Multiwavelength Properties of Blazars

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    The multiwavelength spectra of blazars appear to be dominated by nonthermal emission from a relativistic jet oriented close to the line of sight. The recent detection of many blazars at gamma-ray energies strongly supports this scenario. High quality multiwavelength monitoring data for the brightest one or two blazars suggest the optical through X-ray continuum is synchrotron emission from an inhomogeneous jet. The gamma-rays are likely due to Compton scattering of lower energy photons, either from within the jet or from the surrounding gas. The physical properties of the jet and the way in which it is produced are still largely a mystery but are probably related in some way to accretion onto a central supermassive black hole. There is little direct observational evidence for accretion disks in blazars, although there is evidence for winds which might emanate from disks.Comment: 12 pages, 6 figures, latex file with encapsulated postscript. Invited review presented at the 1996 COSPAR Scientific Assembly (Birmingham UK 14-21 July), in session E1.4 on The Variability of AGN and its Relation to Accretion Disk Phenomenology; paper to appear in Adv. Space Scienc

    Debate: Can Sustainable Tourism include Flying?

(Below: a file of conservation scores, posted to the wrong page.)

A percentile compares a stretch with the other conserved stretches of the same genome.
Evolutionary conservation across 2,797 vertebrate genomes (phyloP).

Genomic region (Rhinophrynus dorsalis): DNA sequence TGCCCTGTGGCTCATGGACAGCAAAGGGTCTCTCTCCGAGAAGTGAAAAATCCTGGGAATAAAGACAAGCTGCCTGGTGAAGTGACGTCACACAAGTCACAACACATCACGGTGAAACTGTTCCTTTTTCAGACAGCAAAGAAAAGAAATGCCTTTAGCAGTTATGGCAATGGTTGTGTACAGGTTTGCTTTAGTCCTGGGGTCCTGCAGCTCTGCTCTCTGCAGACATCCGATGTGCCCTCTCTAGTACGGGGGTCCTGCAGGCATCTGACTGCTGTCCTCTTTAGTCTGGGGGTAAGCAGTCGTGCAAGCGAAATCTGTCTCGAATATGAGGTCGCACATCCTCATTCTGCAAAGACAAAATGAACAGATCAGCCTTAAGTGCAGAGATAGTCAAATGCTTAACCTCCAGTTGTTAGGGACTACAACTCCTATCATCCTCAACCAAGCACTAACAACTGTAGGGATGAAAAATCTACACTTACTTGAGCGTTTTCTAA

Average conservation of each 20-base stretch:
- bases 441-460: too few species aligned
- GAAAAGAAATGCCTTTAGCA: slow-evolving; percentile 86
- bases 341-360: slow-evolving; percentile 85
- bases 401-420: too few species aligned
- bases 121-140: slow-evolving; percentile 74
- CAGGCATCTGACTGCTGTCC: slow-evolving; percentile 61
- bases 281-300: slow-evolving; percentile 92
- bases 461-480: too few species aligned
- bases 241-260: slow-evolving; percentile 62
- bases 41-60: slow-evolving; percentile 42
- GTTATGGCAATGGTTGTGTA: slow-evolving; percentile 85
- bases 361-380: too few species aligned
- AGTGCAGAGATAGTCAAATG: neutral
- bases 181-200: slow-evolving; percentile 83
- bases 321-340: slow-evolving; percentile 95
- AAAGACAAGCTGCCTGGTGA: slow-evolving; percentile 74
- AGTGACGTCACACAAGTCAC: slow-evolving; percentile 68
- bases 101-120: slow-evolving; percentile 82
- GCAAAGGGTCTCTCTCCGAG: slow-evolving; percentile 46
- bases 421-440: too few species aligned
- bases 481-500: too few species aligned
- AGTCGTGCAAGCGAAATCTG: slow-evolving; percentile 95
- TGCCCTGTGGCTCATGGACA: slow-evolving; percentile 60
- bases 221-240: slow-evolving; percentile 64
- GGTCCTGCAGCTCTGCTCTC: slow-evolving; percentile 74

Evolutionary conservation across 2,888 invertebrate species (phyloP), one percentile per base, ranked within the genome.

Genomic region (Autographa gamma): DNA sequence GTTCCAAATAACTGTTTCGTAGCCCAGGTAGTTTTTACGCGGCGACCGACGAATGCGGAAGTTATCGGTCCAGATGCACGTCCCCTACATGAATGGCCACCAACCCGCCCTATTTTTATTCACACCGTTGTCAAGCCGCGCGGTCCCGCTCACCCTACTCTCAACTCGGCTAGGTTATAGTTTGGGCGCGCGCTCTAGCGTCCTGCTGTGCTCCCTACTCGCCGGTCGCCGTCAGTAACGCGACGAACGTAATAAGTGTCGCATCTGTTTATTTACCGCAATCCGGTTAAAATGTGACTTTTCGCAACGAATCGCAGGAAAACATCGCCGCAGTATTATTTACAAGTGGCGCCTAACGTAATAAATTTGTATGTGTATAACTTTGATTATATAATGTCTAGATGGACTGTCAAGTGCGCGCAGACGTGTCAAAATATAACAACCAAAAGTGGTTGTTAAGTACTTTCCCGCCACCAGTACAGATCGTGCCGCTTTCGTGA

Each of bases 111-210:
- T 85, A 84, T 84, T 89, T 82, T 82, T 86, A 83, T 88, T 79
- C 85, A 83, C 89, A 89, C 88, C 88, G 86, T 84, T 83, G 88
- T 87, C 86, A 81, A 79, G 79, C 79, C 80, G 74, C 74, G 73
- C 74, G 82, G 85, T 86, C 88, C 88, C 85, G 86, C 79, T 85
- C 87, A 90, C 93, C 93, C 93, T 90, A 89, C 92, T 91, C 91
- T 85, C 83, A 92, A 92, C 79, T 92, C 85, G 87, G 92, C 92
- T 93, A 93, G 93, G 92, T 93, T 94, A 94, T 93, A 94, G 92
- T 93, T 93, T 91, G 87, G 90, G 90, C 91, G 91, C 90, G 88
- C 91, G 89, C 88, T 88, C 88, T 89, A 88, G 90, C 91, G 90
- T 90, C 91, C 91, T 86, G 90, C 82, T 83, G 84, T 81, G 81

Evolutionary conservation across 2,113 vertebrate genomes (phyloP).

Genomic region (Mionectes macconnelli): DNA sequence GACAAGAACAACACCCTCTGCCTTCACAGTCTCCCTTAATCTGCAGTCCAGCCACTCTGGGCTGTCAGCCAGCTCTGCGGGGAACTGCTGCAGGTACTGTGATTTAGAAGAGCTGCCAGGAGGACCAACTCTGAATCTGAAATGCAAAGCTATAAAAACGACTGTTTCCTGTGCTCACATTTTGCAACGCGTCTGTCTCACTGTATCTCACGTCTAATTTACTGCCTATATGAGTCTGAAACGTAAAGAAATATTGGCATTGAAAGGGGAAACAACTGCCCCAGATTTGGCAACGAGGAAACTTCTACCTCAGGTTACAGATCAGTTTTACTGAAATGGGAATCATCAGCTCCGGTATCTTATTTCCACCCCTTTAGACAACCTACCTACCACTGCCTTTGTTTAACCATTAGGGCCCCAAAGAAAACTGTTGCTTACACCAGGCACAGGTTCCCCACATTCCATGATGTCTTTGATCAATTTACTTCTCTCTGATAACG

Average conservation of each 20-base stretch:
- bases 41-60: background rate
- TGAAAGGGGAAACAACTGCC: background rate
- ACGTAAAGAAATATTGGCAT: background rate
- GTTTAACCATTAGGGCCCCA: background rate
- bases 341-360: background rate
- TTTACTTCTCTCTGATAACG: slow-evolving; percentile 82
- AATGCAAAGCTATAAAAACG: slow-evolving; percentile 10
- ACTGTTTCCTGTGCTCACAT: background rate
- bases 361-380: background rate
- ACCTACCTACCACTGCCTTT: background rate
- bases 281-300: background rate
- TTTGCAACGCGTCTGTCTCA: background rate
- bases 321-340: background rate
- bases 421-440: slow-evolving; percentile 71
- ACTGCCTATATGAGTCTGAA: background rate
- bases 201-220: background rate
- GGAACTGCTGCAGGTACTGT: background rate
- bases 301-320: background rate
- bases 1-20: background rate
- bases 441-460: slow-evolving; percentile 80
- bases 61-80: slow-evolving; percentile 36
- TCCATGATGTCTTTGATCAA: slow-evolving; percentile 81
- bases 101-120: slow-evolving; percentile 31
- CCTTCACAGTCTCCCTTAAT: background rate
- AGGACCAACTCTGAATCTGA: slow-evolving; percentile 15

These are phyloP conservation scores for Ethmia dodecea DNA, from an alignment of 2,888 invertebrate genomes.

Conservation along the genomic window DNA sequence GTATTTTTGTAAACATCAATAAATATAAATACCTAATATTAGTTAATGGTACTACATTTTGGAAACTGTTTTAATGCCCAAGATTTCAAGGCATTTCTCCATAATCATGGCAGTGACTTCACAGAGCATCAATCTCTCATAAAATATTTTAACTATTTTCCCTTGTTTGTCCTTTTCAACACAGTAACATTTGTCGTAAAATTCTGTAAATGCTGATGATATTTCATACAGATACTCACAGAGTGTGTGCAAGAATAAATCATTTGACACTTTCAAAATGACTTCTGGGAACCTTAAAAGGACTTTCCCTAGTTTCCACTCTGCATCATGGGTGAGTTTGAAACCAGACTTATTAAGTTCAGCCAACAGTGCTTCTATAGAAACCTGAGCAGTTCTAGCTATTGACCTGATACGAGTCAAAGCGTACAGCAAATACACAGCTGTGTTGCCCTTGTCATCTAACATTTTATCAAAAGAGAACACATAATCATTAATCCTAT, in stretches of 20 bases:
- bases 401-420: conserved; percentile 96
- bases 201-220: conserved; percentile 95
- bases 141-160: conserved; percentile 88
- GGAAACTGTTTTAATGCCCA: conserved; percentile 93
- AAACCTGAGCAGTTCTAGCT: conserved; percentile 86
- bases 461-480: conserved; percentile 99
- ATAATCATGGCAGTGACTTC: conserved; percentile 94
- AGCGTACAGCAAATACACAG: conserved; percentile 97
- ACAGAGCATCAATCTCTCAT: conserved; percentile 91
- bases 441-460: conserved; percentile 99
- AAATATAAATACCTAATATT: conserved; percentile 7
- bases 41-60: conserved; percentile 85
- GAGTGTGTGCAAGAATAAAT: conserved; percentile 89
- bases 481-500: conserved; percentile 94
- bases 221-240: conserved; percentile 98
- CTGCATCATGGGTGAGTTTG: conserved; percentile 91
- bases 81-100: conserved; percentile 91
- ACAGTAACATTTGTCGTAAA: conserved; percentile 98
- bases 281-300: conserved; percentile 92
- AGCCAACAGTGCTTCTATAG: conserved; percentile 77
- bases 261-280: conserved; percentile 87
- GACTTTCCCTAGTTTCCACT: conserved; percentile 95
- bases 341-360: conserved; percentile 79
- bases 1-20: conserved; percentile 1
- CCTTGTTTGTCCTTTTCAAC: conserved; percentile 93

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    Can Sustainable tourism include flying? was the question addressed by the debate at the University of Central Lancashire (University of Central Lancashire), UK on March 30th 2012. There was an unexpected degree of consensus among the speakers that tourism had severe environmental impacts, mainly from flying and that many countries currently benefitting from tourism development were likely to suffer from climate change. They also agreed that corporate tourism often diverted funds from destination areas into their own profits. Those arguing for flying stressed the balance of environmental, social and economic benefits, while those arguing against prioritised the environmental damage of increasing aviation. The pro-fliers were optimistic about technological advances in aircraft and fuels but the others doubted their potential to reduce emissions from current or increased levels of aviation. Both sides admitted behavioural change was difficult, but saw hope in recent trends